Stan Lee’s ‘Strange’ confession
Stan Lee has been to a screening of the “Doctor Strange” movie.
The 93-year-old writer/ editor/inventor of much of the Marvel comic universe would like to tell you what he thought of it, but he can’t.
“I’m going to make a confession to you,” Lee said during a phone interview last week for the L.A. Comic Con that bears his name. “I don’t see very well, and I don’t hear very well. I saw the screen, and I could make out, vaguely, what was going on, but I’m not sure. And I couldn’t understand a word that was said!
“So I can’t wait until it comes out on a disc, to get it home and adjust everything to just the level that I can get. But what I saw looked pretty good to me, whatever the hell it was.”
While Lee wrote most of the early, surreal comics, which began appearing in Strange Tales #110 in the summer of 1963, much of the credit for creating the Sorcerer Supreme is generally given to its original artist, Steve Ditko. Worshipped by fans to almost the same extent as Lee’s other key Marvel collaborator, Jack Kirby, Ditko had brought his boss’s most popular creation, Spider-Man, to visual life a year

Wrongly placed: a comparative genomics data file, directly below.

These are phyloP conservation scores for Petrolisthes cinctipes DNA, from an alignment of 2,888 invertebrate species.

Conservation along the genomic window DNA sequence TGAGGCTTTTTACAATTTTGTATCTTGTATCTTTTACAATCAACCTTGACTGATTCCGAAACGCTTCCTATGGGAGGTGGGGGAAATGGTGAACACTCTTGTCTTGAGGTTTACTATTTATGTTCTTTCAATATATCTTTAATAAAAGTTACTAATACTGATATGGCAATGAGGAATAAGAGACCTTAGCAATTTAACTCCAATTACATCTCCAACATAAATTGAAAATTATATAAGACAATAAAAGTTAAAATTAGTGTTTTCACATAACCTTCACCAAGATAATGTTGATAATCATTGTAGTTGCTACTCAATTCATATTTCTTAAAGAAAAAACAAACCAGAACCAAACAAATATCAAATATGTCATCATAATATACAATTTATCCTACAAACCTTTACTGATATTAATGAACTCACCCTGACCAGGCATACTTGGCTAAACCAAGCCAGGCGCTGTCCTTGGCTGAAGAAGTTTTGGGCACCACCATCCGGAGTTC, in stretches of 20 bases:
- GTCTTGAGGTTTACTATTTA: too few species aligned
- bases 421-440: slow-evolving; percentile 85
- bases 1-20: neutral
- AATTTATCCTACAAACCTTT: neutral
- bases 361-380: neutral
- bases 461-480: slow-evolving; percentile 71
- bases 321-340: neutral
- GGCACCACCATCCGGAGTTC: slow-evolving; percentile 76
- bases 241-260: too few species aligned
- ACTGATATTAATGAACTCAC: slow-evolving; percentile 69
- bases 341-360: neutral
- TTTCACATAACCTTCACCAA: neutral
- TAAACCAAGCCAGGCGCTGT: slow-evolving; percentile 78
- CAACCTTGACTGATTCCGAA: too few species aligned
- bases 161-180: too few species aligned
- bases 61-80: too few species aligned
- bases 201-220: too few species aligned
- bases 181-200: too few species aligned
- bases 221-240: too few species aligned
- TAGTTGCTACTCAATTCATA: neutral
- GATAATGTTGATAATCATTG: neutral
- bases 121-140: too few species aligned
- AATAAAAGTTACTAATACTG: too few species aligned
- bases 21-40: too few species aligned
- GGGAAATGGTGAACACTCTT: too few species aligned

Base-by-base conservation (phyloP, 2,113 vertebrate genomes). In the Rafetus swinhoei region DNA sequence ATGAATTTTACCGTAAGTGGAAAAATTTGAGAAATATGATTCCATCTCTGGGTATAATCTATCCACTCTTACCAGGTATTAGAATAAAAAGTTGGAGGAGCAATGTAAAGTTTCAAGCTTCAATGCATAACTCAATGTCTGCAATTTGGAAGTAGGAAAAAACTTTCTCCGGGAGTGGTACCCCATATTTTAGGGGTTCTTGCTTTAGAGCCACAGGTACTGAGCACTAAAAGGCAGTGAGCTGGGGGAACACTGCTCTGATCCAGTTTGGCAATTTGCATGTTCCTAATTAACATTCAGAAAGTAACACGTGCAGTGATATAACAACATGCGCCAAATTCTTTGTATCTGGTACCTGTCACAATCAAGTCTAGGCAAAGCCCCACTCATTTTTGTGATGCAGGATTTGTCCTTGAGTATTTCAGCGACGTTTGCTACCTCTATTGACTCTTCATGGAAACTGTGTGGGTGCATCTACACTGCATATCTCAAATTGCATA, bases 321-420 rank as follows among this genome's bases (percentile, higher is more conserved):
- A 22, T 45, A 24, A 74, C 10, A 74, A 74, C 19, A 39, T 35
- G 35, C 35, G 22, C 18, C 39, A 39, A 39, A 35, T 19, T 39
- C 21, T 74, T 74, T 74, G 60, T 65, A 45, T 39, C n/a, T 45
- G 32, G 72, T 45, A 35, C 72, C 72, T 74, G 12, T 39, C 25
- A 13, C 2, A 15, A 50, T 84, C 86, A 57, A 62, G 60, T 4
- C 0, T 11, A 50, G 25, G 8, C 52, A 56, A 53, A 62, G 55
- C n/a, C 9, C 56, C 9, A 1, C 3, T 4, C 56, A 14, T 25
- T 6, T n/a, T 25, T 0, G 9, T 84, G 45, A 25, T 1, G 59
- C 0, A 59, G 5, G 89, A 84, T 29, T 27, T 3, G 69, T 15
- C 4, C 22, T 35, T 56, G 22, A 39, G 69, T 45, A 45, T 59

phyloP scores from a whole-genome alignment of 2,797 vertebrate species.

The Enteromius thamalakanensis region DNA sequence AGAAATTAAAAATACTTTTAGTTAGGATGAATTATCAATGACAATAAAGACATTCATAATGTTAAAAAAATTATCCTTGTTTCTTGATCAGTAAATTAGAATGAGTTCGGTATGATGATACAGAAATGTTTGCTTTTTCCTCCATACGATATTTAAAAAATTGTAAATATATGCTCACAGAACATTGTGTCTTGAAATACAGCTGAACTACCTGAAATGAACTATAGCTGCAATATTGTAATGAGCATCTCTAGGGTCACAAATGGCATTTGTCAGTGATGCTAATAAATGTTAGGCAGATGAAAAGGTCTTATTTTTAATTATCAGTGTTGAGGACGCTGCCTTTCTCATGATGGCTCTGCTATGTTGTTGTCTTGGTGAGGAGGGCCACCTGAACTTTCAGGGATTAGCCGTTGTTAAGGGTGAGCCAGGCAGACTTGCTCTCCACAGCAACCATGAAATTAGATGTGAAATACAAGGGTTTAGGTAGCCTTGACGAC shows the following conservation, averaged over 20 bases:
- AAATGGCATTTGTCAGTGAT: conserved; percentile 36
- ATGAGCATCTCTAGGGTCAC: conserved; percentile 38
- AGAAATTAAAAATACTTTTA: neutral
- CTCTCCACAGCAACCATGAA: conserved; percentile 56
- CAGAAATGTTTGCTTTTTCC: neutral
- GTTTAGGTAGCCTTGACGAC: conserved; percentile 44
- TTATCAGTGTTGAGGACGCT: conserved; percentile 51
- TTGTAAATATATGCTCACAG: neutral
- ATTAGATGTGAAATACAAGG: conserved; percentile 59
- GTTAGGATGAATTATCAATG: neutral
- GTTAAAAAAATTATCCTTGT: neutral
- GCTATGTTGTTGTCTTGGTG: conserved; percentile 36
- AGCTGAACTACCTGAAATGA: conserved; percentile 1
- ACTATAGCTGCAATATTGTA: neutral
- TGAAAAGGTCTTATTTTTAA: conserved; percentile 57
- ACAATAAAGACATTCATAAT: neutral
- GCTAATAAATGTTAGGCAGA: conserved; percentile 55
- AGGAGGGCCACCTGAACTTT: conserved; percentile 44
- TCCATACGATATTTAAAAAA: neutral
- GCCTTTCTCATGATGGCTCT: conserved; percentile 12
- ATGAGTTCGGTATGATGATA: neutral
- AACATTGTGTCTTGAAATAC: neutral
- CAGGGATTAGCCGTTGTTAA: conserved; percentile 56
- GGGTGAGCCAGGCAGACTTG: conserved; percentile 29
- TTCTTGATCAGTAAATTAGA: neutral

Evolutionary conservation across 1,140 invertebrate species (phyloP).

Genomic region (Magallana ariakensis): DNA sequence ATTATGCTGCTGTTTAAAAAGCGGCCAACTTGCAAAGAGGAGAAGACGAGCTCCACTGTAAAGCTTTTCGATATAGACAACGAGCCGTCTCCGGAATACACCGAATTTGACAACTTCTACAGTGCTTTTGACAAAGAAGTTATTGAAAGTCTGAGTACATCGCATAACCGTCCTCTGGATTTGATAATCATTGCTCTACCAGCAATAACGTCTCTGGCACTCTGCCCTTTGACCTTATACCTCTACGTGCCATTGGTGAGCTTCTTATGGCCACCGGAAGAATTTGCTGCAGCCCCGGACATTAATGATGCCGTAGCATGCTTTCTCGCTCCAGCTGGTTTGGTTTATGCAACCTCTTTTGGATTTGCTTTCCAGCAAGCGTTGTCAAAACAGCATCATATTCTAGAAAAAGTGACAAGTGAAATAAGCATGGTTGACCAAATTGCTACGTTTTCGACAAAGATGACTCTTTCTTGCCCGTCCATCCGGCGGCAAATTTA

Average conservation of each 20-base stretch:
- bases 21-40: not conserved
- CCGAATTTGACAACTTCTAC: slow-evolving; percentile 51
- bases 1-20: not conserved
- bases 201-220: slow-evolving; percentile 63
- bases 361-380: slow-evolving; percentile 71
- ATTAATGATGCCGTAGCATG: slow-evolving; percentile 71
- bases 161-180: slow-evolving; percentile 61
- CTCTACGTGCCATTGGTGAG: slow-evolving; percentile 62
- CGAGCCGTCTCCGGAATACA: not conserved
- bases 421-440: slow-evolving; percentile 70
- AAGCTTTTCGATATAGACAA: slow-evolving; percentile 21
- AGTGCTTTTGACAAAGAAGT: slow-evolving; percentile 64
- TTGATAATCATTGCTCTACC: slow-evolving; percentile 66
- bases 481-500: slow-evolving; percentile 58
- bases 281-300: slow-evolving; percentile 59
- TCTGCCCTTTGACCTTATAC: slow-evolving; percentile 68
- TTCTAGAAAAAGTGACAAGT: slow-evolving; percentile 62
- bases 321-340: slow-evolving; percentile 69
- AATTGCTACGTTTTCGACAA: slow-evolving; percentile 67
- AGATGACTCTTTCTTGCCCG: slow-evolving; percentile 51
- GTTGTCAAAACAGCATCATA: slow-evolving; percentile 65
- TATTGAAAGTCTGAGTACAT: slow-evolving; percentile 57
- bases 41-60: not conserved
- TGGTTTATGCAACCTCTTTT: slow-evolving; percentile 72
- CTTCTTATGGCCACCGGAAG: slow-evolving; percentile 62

Don’t expect to hear the artist’s opinion of the “Doctor Strange” movie either, though. Ditko stopped making public statements and appearances decades ago, and fans and journalists who have come to the steel door of his New York studio have been politely but quickly turned away. In 2012, he did tell the New York Post that he hadn’t made any money from the successful “Spider-Man” movies.
“I’ve never spoken to Ditko,” says Marvel Studios
President Kevin Feige. “I’ve spoken to people who’ve spoken to Ditko, but I’ve not knocked on his door, which I think is what you have to do.
“I hope he sees it,” Feige says of the “Strange” film. “I don’t know if he’ll ever see the movies or read any of this stuff, but it certainly is an attempt to be a love letter to his genius. I’d love to think he would see it sometime.”